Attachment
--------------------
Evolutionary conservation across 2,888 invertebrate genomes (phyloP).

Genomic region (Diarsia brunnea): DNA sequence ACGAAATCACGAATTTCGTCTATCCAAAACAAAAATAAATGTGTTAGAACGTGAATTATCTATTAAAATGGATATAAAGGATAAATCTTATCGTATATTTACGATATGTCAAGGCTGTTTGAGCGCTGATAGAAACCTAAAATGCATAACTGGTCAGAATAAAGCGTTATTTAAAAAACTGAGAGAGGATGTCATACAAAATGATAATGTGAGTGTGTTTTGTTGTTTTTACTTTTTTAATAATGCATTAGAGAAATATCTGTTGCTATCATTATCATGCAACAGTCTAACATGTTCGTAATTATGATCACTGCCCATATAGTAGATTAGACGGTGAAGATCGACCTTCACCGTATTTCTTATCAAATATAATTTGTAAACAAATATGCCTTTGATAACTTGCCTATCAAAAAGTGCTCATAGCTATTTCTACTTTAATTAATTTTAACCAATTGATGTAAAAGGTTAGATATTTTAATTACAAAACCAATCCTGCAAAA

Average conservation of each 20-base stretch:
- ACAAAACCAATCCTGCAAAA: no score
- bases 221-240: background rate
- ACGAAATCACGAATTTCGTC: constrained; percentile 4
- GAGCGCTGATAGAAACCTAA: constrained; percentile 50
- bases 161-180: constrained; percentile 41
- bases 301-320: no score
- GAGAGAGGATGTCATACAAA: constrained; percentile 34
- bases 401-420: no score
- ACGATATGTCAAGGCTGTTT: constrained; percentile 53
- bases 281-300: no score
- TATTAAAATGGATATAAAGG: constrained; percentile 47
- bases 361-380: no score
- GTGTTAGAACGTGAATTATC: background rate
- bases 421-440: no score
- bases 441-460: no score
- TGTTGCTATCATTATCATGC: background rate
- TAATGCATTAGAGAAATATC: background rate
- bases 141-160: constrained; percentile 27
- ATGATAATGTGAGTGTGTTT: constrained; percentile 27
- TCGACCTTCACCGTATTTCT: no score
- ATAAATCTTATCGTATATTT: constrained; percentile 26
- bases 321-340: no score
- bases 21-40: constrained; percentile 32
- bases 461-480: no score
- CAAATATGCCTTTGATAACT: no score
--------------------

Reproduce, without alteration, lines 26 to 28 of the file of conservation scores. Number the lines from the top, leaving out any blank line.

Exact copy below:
- bases 21-40: constrained; percentile 32
- bases 461-480: no score
- CAAATATGCCTTTGATAACT: no score